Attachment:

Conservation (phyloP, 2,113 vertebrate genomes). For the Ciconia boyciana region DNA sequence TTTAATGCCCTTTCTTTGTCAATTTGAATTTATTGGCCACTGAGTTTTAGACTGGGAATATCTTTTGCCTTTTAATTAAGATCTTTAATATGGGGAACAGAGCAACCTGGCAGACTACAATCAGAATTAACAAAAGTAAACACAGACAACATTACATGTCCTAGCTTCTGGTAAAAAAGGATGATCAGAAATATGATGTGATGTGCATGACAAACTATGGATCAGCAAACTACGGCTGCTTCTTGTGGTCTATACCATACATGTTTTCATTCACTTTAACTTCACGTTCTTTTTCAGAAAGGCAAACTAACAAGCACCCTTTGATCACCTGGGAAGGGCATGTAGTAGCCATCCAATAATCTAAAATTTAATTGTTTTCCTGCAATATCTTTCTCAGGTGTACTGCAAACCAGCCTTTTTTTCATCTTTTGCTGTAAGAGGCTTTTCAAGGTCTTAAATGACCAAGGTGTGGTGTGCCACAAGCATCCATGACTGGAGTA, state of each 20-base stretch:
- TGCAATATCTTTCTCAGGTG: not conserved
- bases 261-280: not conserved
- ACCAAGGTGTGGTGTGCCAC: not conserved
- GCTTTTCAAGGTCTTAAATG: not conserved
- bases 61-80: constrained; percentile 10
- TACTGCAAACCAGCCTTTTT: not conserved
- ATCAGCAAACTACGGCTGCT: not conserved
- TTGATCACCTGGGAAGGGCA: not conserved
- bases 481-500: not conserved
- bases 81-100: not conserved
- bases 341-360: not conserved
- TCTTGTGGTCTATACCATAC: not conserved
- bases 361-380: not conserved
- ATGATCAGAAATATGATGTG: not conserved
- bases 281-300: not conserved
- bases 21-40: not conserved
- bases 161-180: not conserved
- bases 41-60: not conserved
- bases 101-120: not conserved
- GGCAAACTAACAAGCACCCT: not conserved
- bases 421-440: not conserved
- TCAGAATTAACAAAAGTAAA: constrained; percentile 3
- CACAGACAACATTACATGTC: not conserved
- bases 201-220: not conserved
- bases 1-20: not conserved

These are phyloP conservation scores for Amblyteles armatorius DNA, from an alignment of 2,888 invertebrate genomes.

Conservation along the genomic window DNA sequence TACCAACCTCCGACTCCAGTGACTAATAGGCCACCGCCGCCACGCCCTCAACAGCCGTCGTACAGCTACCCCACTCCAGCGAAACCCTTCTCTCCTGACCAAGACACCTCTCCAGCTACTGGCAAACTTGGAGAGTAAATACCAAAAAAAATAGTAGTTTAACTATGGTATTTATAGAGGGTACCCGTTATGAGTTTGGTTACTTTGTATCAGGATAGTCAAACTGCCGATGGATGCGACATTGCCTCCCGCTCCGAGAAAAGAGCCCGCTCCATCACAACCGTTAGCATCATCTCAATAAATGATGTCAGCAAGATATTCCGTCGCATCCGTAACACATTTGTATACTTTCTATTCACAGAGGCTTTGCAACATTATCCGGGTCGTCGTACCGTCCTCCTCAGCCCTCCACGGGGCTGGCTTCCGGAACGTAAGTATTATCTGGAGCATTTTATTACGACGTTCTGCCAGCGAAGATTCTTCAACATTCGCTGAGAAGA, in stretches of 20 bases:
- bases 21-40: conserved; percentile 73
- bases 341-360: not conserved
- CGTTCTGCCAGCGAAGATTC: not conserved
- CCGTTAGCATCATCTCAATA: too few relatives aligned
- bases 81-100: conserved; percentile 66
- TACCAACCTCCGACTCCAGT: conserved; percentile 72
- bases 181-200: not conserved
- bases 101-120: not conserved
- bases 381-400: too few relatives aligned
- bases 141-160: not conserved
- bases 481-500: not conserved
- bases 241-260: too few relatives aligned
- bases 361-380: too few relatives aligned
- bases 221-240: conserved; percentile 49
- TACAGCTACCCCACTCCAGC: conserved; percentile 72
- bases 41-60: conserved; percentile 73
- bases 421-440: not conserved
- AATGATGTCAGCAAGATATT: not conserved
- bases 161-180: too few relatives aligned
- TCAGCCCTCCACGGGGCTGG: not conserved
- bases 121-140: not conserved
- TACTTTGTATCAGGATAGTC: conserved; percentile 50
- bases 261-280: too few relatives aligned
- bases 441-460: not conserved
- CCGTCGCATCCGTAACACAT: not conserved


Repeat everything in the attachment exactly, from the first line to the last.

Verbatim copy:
Conservation (phyloP, 2,113 vertebrate genomes). For the Ciconia boyciana region DNA sequence TTTAATGCCCTTTCTTTGTCAATTTGAATTTATTGGCCACTGAGTTTTAGACTGGGAATATCTTTTGCCTTTTAATTAAGATCTTTAATATGGGGAACAGAGCAACCTGGCAGACTACAATCAGAATTAACAAAAGTAAACACAGACAACATTACATGTCCTAGCTTCTGGTAAAAAAGGATGATCAGAAATATGATGTGATGTGCATGACAAACTATGGATCAGCAAACTACGGCTGCTTCTTGTGGTCTATACCATACATGTTTTCATTCACTTTAACTTCACGTTCTTTTTCAGAAAGGCAAACTAACAAGCACCCTTTGATCACCTGGGAAGGGCATGTAGTAGCCATCCAATAATCTAAAATTTAATTGTTTTCCTGCAATATCTTTCTCAGGTGTACTGCAAACCAGCCTTTTTTTCATCTTTTGCTGTAAGAGGCTTTTCAAGGTCTTAAATGACCAAGGTGTGGTGTGCCACAAGCATCCATGACTGGAGTA, state of each 20-base stretch:
- TGCAATATCTTTCTCAGGTG: not conserved
- bases 261-280: not conserved
- ACCAAGGTGTGGTGTGCCAC: not conserved
- GCTTTTCAAGGTCTTAAATG: not conserved
- bases 61-80: constrained; percentile 10
- TACTGCAAACCAGCCTTTTT: not conserved
- ATCAGCAAACTACGGCTGCT: not conserved
- TTGATCACCTGGGAAGGGCA: not conserved
- bases 481-500: not conserved
- bases 81-100: not conserved
- bases 341-360: not conserved
- TCTTGTGGTCTATACCATAC: not conserved
- bases 361-380: not conserved
- ATGATCAGAAATATGATGTG: not conserved
- bases 281-300: not conserved
- bases 21-40: not conserved
- bases 161-180: not conserved
- bases 41-60: not conserved
- bases 101-120: not conserved
- GGCAAACTAACAAGCACCCT: not conserved
- bases 421-440: not conserved
- TCAGAATTAACAAAAGTAAA: constrained; percentile 3
- CACAGACAACATTACATGTC: not conserved
- bases 201-220: not conserved
- bases 1-20: not conserved

These are phyloP conservation scores for Amblyteles armatorius DNA, from an alignment of 2,888 invertebrate genomes.

Conservation along the genomic window DNA sequence TACCAACCTCCGACTCCAGTGACTAATAGGCCACCGCCGCCACGCCCTCAACAGCCGTCGTACAGCTACCCCACTCCAGCGAAACCCTTCTCTCCTGACCAAGACACCTCTCCAGCTACTGGCAAACTTGGAGAGTAAATACCAAAAAAAATAGTAGTTTAACTATGGTATTTATAGAGGGTACCCGTTATGAGTTTGGTTACTTTGTATCAGGATAGTCAAACTGCCGATGGATGCGACATTGCCTCCCGCTCCGAGAAAAGAGCCCGCTCCATCACAACCGTTAGCATCATCTCAATAAATGATGTCAGCAAGATATTCCGTCGCATCCGTAACACATTTGTATACTTTCTATTCACAGAGGCTTTGCAACATTATCCGGGTCGTCGTACCGTCCTCCTCAGCCCTCCACGGGGCTGGCTTCCGGAACGTAAGTATTATCTGGAGCATTTTATTACGACGTTCTGCCAGCGAAGATTCTTCAACATTCGCTGAGAAGA, in stretches of 20 bases:
- bases 21-40: conserved; percentile 73
- bases 341-360: not conserved
- CGTTCTGCCAGCGAAGATTC: not conserved
- CCGTTAGCATCATCTCAATA: too few relatives aligned
- bases 81-100: conserved; percentile 66
- TACCAACCTCCGACTCCAGT: conserved; percentile 72
- bases 181-200: not conserved
- bases 101-120: not conserved
- bases 381-400: too few relatives aligned
- bases 141-160: not conserved
- bases 481-500: not conserved
- bases 241-260: too few relatives aligned
- bases 361-380: too few relatives aligned
- bases 221-240: conserved; percentile 49
- TACAGCTACCCCACTCCAGC: conserved; percentile 72
- bases 41-60: conserved; percentile 73
- bases 421-440: not conserved
- AATGATGTCAGCAAGATATT: not conserved
- bases 161-180: too few relatives aligned
- TCAGCCCTCCACGGGGCTGG: not conserved
- bases 121-140: not conserved
- TACTTTGTATCAGGATAGTC: conserved; percentile 50
- bases 261-280: too few relatives aligned
- bases 441-460: not conserved
- CCGTCGCATCCGTAACACAT: not conserved